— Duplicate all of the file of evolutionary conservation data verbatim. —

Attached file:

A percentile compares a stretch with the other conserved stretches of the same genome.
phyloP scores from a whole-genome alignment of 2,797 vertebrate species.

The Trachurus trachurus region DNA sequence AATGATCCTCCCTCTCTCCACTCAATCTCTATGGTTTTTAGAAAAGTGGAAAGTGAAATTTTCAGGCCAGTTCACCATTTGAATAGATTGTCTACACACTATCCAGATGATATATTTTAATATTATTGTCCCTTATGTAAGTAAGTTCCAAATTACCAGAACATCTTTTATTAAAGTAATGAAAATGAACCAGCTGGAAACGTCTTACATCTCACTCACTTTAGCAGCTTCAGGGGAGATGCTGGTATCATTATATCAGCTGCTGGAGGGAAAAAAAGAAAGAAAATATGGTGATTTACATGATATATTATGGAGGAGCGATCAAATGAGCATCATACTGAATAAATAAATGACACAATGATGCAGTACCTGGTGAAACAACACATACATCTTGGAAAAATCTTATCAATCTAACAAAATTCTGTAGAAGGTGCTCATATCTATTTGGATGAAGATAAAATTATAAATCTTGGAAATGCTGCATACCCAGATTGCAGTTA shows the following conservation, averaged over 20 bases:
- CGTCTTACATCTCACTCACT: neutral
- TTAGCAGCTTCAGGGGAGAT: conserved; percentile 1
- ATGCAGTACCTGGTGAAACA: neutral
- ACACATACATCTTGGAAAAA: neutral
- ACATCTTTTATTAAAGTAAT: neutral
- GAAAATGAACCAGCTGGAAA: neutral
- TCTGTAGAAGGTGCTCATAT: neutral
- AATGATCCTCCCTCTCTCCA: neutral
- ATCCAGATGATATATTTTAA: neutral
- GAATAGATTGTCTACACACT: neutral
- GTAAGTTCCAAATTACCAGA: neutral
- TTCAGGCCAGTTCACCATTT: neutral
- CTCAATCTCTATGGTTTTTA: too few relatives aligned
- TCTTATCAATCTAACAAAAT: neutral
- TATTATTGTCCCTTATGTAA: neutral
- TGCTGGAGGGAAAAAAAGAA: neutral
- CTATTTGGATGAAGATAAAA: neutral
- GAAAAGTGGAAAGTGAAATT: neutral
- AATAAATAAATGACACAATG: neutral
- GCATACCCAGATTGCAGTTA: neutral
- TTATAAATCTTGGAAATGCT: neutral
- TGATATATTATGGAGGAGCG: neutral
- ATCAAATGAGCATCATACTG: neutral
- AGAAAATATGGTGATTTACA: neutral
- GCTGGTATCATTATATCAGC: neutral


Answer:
A percentile compares a stretch with the other conserved stretches of the same genome.
phyloP scores from a whole-genome alignment of 2,797 vertebrate species.

The Trachurus trachurus region DNA sequence AATGATCCTCCCTCTCTCCACTCAATCTCTATGGTTTTTAGAAAAGTGGAAAGTGAAATTTTCAGGCCAGTTCACCATTTGAATAGATTGTCTACACACTATCCAGATGATATATTTTAATATTATTGTCCCTTATGTAAGTAAGTTCCAAATTACCAGAACATCTTTTATTAAAGTAATGAAAATGAACCAGCTGGAAACGTCTTACATCTCACTCACTTTAGCAGCTTCAGGGGAGATGCTGGTATCATTATATCAGCTGCTGGAGGGAAAAAAAGAAAGAAAATATGGTGATTTACATGATATATTATGGAGGAGCGATCAAATGAGCATCATACTGAATAAATAAATGACACAATGATGCAGTACCTGGTGAAACAACACATACATCTTGGAAAAATCTTATCAATCTAACAAAATTCTGTAGAAGGTGCTCATATCTATTTGGATGAAGATAAAATTATAAATCTTGGAAATGCTGCATACCCAGATTGCAGTTA shows the following conservation, averaged over 20 bases:
- CGTCTTACATCTCACTCACT: neutral
- TTAGCAGCTTCAGGGGAGAT: conserved; percentile 1
- ATGCAGTACCTGGTGAAACA: neutral
- ACACATACATCTTGGAAAAA: neutral
- ACATCTTTTATTAAAGTAAT: neutral
- GAAAATGAACCAGCTGGAAA: neutral
- TCTGTAGAAGGTGCTCATAT: neutral
- AATGATCCTCCCTCTCTCCA: neutral
- ATCCAGATGATATATTTTAA: neutral
- GAATAGATTGTCTACACACT: neutral
- GTAAGTTCCAAATTACCAGA: neutral
- TTCAGGCCAGTTCACCATTT: neutral
- CTCAATCTCTATGGTTTTTA: too few relatives aligned
- TCTTATCAATCTAACAAAAT: neutral
- TATTATTGTCCCTTATGTAA: neutral
- TGCTGGAGGGAAAAAAAGAA: neutral
- CTATTTGGATGAAGATAAAA: neutral
- GAAAAGTGGAAAGTGAAATT: neutral
- AATAAATAAATGACACAATG: neutral
- GCATACCCAGATTGCAGTTA: neutral
- TTATAAATCTTGGAAATGCT: neutral
- TGATATATTATGGAGGAGCG: neutral
- ATCAAATGAGCATCATACTG: neutral
- AGAAAATATGGTGATTTACA: neutral
- GCTGGTATCATTATATCAGC: neutral